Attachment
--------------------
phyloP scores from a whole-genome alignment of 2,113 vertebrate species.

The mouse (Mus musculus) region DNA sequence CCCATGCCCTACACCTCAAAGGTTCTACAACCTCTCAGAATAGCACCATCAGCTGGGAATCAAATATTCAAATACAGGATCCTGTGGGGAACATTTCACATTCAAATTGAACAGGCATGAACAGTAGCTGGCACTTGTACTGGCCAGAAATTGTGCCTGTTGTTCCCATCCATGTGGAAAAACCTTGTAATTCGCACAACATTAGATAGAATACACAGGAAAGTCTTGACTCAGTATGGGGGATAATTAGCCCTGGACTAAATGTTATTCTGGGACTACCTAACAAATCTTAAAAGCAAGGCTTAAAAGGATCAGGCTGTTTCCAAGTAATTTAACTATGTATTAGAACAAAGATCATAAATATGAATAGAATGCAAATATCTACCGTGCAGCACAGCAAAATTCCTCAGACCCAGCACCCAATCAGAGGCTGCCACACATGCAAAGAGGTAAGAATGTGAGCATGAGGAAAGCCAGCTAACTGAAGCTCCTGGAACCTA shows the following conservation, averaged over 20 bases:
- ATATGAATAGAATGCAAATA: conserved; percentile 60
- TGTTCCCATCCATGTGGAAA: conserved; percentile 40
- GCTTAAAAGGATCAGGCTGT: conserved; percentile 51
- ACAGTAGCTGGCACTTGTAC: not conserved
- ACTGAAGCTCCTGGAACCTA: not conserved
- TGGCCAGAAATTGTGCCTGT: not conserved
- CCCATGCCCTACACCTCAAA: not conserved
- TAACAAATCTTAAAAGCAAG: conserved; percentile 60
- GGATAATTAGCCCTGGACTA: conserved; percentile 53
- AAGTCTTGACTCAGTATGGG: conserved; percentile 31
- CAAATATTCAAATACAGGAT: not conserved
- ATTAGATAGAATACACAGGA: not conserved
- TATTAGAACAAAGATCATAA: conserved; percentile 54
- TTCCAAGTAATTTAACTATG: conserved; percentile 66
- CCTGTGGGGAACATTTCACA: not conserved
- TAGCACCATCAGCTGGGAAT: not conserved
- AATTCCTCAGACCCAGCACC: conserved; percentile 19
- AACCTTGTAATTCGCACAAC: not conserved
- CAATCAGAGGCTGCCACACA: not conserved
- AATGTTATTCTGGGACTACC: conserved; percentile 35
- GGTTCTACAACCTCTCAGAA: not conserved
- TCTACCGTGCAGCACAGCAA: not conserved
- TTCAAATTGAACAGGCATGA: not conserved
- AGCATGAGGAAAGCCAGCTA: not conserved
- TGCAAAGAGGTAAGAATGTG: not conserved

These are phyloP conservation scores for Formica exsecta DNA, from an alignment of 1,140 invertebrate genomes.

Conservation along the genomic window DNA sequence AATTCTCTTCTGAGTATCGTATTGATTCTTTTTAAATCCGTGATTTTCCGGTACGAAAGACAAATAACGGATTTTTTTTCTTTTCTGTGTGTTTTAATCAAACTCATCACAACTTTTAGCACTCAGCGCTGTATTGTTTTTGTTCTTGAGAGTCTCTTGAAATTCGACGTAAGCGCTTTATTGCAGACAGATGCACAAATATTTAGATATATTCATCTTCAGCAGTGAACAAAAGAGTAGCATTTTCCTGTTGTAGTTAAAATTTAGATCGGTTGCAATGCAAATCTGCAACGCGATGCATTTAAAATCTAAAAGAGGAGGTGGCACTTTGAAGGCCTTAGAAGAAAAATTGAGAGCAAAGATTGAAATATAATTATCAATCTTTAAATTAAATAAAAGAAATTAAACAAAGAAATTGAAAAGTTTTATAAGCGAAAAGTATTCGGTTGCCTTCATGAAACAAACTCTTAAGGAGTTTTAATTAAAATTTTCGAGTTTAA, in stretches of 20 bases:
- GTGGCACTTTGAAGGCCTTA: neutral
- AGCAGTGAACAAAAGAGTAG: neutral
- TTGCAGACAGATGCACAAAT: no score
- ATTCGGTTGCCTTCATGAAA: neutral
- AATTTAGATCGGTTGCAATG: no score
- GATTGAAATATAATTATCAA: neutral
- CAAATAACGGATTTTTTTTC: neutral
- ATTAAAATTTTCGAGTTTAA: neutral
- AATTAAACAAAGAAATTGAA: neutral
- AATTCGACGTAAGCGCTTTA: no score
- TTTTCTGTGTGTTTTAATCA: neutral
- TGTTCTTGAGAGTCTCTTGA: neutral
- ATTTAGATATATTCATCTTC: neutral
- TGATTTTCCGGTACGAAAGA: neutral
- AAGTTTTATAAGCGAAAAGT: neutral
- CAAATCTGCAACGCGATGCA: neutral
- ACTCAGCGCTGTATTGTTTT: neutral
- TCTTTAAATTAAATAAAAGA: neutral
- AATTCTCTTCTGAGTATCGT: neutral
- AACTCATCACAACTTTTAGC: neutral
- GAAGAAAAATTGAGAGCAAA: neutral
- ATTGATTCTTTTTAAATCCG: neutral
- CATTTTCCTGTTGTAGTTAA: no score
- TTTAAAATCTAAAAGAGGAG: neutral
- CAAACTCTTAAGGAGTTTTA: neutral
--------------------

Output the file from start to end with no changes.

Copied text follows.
phyloP scores from a whole-genome alignment of 2,113 vertebrate species.

The mouse (Mus musculus) region DNA sequence CCCATGCCCTACACCTCAAAGGTTCTACAACCTCTCAGAATAGCACCATCAGCTGGGAATCAAATATTCAAATACAGGATCCTGTGGGGAACATTTCACATTCAAATTGAACAGGCATGAACAGTAGCTGGCACTTGTACTGGCCAGAAATTGTGCCTGTTGTTCCCATCCATGTGGAAAAACCTTGTAATTCGCACAACATTAGATAGAATACACAGGAAAGTCTTGACTCAGTATGGGGGATAATTAGCCCTGGACTAAATGTTATTCTGGGACTACCTAACAAATCTTAAAAGCAAGGCTTAAAAGGATCAGGCTGTTTCCAAGTAATTTAACTATGTATTAGAACAAAGATCATAAATATGAATAGAATGCAAATATCTACCGTGCAGCACAGCAAAATTCCTCAGACCCAGCACCCAATCAGAGGCTGCCACACATGCAAAGAGGTAAGAATGTGAGCATGAGGAAAGCCAGCTAACTGAAGCTCCTGGAACCTA shows the following conservation, averaged over 20 bases:
- ATATGAATAGAATGCAAATA: conserved; percentile 60
- TGTTCCCATCCATGTGGAAA: conserved; percentile 40
- GCTTAAAAGGATCAGGCTGT: conserved; percentile 51
- ACAGTAGCTGGCACTTGTAC: not conserved
- ACTGAAGCTCCTGGAACCTA: not conserved
- TGGCCAGAAATTGTGCCTGT: not conserved
- CCCATGCCCTACACCTCAAA: not conserved
- TAACAAATCTTAAAAGCAAG: conserved; percentile 60
- GGATAATTAGCCCTGGACTA: conserved; percentile 53
- AAGTCTTGACTCAGTATGGG: conserved; percentile 31
- CAAATATTCAAATACAGGAT: not conserved
- ATTAGATAGAATACACAGGA: not conserved
- TATTAGAACAAAGATCATAA: conserved; percentile 54
- TTCCAAGTAATTTAACTATG: conserved; percentile 66
- CCTGTGGGGAACATTTCACA: not conserved
- TAGCACCATCAGCTGGGAAT: not conserved
- AATTCCTCAGACCCAGCACC: conserved; percentile 19
- AACCTTGTAATTCGCACAAC: not conserved
- CAATCAGAGGCTGCCACACA: not conserved
- AATGTTATTCTGGGACTACC: conserved; percentile 35
- GGTTCTACAACCTCTCAGAA: not conserved
- TCTACCGTGCAGCACAGCAA: not conserved
- TTCAAATTGAACAGGCATGA: not conserved
- AGCATGAGGAAAGCCAGCTA: not conserved
- TGCAAAGAGGTAAGAATGTG: not conserved

These are phyloP conservation scores for Formica exsecta DNA, from an alignment of 1,140 invertebrate genomes.

Conservation along the genomic window DNA sequence AATTCTCTTCTGAGTATCGTATTGATTCTTTTTAAATCCGTGATTTTCCGGTACGAAAGACAAATAACGGATTTTTTTTCTTTTCTGTGTGTTTTAATCAAACTCATCACAACTTTTAGCACTCAGCGCTGTATTGTTTTTGTTCTTGAGAGTCTCTTGAAATTCGACGTAAGCGCTTTATTGCAGACAGATGCACAAATATTTAGATATATTCATCTTCAGCAGTGAACAAAAGAGTAGCATTTTCCTGTTGTAGTTAAAATTTAGATCGGTTGCAATGCAAATCTGCAACGCGATGCATTTAAAATCTAAAAGAGGAGGTGGCACTTTGAAGGCCTTAGAAGAAAAATTGAGAGCAAAGATTGAAATATAATTATCAATCTTTAAATTAAATAAAAGAAATTAAACAAAGAAATTGAAAAGTTTTATAAGCGAAAAGTATTCGGTTGCCTTCATGAAACAAACTCTTAAGGAGTTTTAATTAAAATTTTCGAGTTTAA, in stretches of 20 bases:
- GTGGCACTTTGAAGGCCTTA: neutral
- AGCAGTGAACAAAAGAGTAG: neutral
- TTGCAGACAGATGCACAAAT: no score
- ATTCGGTTGCCTTCATGAAA: neutral
- AATTTAGATCGGTTGCAATG: no score
- GATTGAAATATAATTATCAA: neutral
- CAAATAACGGATTTTTTTTC: neutral
- ATTAAAATTTTCGAGTTTAA: neutral
- AATTAAACAAAGAAATTGAA: neutral
- AATTCGACGTAAGCGCTTTA: no score
- TTTTCTGTGTGTTTTAATCA: neutral
- TGTTCTTGAGAGTCTCTTGA: neutral
- ATTTAGATATATTCATCTTC: neutral
- TGATTTTCCGGTACGAAAGA: neutral
- AAGTTTTATAAGCGAAAAGT: neutral
- CAAATCTGCAACGCGATGCA: neutral
- ACTCAGCGCTGTATTGTTTT: neutral
- TCTTTAAATTAAATAAAAGA: neutral
- AATTCTCTTCTGAGTATCGT: neutral
- AACTCATCACAACTTTTAGC: neutral
- GAAGAAAAATTGAGAGCAAA: neutral
- ATTGATTCTTTTTAAATCCG: neutral
- CATTTTCCTGTTGTAGTTAA: no score
- TTTAAAATCTAAAAGAGGAG: neutral
- CAAACTCTTAAGGAGTTTTA: neutral